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Minden was established as the depot for the V & T Railroad in 1905 and named for the German city from which the Dangberg ranching family had emigrated. Esmeralda Street, once solemn and a little stern, is lively and interesting now.

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  • Carson Valley Correspondence – October 2016
  • Carson Pass

    Hikes of the Month

    You know it’s coming. Every primal thread in your body is on high alert for it, and it affects every fiber of your being. You have that undeniable feeling of impending … WINTER! That being said, my decree for October is “Get thee to the Mountains!” (It may be your last chance.)



    In the Carson Valley, that could mean a mere 30-minute drive to our favorite natural playground, Carson Pass. There are a variety of spectacular hikes beginning at the Forest Service Parking area there, including Frog Lake (perfect for families), Winnemucca and Round Top Lakes, Fourth of July Lake, and Meiss Meadows.

    Round Top is a good medium-distance hike which starts off in stands of enormous red fir and western white pine,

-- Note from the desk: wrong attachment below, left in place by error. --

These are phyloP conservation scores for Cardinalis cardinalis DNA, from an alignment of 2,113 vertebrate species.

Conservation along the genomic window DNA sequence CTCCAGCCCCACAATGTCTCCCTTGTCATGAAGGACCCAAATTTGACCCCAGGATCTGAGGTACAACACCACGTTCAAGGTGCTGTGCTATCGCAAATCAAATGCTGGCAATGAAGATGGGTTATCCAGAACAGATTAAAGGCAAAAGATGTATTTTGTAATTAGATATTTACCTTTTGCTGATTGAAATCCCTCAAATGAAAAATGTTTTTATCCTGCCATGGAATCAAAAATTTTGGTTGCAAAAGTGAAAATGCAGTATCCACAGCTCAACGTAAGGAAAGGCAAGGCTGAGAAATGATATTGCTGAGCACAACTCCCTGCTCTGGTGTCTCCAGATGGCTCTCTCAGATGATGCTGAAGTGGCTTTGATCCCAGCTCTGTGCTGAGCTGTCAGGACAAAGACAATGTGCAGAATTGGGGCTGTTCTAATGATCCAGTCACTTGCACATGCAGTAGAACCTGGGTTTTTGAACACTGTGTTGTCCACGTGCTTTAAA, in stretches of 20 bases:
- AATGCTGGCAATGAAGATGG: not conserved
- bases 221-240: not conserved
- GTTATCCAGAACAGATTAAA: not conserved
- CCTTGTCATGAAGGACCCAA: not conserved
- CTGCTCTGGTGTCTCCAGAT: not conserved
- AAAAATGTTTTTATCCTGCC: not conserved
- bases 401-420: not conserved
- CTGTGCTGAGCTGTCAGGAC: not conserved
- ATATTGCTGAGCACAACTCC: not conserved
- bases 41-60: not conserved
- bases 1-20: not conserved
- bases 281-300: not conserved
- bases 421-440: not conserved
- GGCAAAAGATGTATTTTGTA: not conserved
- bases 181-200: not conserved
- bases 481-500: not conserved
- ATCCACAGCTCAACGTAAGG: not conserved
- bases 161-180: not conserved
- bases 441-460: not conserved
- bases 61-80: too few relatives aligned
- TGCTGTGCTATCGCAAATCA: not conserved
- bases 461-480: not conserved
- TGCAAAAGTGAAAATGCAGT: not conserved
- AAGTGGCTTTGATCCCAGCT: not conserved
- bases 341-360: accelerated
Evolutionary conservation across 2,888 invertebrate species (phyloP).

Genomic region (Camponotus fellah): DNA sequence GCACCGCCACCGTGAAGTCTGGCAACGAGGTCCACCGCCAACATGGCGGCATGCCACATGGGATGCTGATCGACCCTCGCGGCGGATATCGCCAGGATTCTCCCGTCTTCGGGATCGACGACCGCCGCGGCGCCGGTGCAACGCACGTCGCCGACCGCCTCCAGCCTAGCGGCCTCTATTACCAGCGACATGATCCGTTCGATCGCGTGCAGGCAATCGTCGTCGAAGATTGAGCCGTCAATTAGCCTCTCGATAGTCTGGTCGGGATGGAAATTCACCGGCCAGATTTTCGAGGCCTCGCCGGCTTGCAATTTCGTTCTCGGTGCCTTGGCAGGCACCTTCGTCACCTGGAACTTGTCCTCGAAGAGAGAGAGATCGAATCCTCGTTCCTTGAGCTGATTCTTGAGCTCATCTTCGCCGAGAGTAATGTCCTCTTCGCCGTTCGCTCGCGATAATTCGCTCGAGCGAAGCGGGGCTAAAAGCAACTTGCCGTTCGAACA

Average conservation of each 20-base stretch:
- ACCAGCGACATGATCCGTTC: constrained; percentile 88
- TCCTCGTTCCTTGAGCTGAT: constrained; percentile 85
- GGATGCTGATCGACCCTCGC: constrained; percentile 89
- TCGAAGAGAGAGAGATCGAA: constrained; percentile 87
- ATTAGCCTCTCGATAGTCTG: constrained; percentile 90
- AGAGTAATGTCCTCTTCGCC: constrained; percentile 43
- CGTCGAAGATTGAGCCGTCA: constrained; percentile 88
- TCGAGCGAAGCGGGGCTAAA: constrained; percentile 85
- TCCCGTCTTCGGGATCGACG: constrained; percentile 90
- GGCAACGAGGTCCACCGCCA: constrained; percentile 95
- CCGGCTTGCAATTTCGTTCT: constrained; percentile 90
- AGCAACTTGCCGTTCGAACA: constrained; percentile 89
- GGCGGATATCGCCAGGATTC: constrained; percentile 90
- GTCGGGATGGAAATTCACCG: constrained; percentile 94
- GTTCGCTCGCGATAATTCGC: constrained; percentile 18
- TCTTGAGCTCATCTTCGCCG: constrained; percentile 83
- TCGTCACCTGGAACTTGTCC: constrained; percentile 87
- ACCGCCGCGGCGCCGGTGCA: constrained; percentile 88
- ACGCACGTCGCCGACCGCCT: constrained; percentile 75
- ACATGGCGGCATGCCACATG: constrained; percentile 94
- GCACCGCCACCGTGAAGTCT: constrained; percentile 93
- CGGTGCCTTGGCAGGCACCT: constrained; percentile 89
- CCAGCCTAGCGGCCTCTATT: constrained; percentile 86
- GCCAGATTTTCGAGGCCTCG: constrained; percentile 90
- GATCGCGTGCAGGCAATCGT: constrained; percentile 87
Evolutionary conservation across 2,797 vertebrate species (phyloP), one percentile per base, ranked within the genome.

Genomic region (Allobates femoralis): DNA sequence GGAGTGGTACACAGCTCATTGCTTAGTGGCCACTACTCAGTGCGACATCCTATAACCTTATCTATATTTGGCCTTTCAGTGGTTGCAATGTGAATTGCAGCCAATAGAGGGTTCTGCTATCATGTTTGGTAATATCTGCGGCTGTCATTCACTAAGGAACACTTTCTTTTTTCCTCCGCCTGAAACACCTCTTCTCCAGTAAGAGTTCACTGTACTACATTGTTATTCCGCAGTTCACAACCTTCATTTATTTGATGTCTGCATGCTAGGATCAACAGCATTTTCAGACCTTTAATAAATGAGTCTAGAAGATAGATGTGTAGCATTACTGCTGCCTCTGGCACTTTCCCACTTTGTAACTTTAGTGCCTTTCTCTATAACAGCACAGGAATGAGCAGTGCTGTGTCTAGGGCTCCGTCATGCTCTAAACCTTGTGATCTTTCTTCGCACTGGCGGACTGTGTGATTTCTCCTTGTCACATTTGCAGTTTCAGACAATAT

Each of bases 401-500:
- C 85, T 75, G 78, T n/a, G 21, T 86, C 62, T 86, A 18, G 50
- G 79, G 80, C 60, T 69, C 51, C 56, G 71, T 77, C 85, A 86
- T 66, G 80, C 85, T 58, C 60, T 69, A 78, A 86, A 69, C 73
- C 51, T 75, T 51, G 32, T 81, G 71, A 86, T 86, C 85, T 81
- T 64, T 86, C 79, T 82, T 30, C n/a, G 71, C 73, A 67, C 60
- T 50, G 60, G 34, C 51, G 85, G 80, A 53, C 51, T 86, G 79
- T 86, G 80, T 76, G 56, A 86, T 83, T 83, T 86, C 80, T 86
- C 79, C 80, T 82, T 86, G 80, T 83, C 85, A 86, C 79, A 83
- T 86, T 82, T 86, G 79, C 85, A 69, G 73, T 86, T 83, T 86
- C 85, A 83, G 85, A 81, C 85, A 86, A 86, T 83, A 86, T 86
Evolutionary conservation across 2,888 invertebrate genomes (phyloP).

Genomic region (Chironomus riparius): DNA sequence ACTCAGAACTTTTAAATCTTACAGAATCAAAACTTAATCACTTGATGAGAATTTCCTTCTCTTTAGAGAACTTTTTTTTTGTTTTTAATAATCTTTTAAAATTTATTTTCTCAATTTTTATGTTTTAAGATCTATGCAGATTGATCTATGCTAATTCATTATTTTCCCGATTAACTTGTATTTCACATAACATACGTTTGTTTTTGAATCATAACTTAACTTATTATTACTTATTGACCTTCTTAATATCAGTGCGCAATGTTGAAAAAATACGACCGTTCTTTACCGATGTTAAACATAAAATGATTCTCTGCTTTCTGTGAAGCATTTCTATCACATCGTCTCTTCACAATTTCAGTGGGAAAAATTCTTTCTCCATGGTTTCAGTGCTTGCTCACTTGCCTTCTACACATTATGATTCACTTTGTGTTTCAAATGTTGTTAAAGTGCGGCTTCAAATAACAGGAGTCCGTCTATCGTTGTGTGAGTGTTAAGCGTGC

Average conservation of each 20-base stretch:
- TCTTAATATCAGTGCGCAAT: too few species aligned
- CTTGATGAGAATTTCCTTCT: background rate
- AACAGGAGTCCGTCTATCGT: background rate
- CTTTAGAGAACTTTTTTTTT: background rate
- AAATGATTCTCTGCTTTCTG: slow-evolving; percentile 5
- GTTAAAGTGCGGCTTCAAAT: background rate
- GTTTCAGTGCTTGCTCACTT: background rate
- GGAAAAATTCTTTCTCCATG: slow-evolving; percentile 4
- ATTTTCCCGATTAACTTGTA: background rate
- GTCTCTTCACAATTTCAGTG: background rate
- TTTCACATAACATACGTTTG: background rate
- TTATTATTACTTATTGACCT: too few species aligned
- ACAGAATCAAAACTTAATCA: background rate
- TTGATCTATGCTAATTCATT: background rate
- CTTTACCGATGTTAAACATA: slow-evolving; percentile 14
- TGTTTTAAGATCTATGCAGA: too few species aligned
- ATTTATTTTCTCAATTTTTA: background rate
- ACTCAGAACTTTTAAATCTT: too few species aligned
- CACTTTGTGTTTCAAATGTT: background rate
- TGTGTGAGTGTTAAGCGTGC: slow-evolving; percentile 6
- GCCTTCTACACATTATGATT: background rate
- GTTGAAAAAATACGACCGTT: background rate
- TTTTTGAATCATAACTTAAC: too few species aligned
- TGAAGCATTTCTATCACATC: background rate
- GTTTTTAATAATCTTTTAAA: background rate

A stand of whitebark pine

    quickly overtaken by whitebark and mountain hemlock as the trail rises. The whitebark pine (Pinus albicaulis) is one of my faves, its gnarled and twisted trunks dense and hardy, allowing it to withstand the harsh winds and snowdrifts which attack it at this forbidding elevation. These beautiful specimens are our version of the legendary bristlecone pine, with its dense wood that allows the trunk to stand upright for centuries after the tree is “dead.” After reading at the trailhead about the symbiotic relationship between the whitebark pine and the avian Clark’s nutcracker (the trees’ only method of seed dispersal), we were delighted to see it unfold before our very eyes: the forest was replete with these noisy and very industrious creatures! Round Top Lake is an emerald gem, swimmable for the very brave, and graced with the backdrop of Round Top Mountain and the Sisters. A short side-scramble leads up Round Top, one of three peaks over 10,000 feet visible from Lake Tahoe, and still sporting significant snow drifts in September!


    Another beautiful fall hike is the 12-mile roundtrip trek to Star Lake, a little jewel under the snow-capped peaks

    Star Lake